Pediatric Surgery International

, Volume 23, Issue 3, pp 215–218 | Cite as

Intralesional administration of interferon A for the management of severe haemangiomas

  • C. KaselasEmail author
  • G. Tsikopoulos
  • G. Papouis
  • V. Kaselas
Original Article


Intralesional administration of interferon alpha (INF-A) is a new approach in haemangiomas treatment that we electively apply to our patients. The aim of this study is to report the beneficial results of this new kind of therapy. Thirty-two patients with severe haemangiomas, 19 females and 13 males, were treated at our department from January 2000 to December 2004. All patients received INF-A intralesionally at a dose of 1–3 MIU/m2 of body surface once a day for the first week, and then once a week until completion of therapy. Reduction was evaluated after clinical and radiological measurement before, during and after completion of therapy and was graded as complete (>80%), significant (50–80%), medial (20–50%) and no response (<19%). Mean duration of therapy was 8 weeks (2 months). Most patients had not received prior therapy. Complete regression was noticed in 18 patients, satisfactory in 8 patients, minimal in 4 and no response in 2 patients. Minimal complications such as flu-like malaise with fever were reported by 23 patients at the beginning of therapy, but it was resolved easily by paracetamol administration. Complications such as haemorrhage or allergic reaction during administration or neurological symptoms were not reported or noticed. Intralesional administration of interferon A can be considered as a safe option for the management of massive or life-threatening haemangiomas as it requires reduced duration of treatment; hence this option results in reduced financial cost, is well tolerated by patients and is free of major complications.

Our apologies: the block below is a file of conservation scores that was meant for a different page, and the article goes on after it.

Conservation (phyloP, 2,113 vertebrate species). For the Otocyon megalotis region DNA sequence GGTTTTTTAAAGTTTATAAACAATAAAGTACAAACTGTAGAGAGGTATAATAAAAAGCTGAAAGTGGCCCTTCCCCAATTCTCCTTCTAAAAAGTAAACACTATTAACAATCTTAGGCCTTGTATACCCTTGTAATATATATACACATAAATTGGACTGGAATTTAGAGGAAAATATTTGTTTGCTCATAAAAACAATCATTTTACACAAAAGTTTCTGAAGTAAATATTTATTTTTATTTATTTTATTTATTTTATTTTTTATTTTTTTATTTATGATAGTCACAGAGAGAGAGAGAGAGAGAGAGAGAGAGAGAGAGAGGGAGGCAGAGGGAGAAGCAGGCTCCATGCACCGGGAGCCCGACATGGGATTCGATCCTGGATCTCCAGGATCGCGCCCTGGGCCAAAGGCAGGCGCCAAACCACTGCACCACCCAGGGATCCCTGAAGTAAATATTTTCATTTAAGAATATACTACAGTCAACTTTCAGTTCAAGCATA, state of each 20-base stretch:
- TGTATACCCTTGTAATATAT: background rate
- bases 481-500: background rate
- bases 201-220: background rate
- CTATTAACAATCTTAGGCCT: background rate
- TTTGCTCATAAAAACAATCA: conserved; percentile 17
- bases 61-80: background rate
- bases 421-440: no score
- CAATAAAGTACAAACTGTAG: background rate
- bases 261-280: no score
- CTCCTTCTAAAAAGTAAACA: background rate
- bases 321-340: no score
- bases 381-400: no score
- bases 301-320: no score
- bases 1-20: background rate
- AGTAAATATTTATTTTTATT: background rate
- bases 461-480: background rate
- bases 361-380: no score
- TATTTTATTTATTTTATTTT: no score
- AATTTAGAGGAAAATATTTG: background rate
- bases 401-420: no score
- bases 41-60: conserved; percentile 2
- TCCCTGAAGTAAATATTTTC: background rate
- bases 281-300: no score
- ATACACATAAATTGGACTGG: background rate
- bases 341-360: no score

Haemangioma Interferon A Intralesional administration 


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Copyright information

© Springer-Verlag 2006

Authors and Affiliations

  • C. Kaselas
    • 1
    Email author
  • G. Tsikopoulos
    • 1
  • G. Papouis
    • 1
  • V. Kaselas
    • 1
  1. 1.Pediatric Surgery Department“Hippokration” General HospitalThessalonikiGreece

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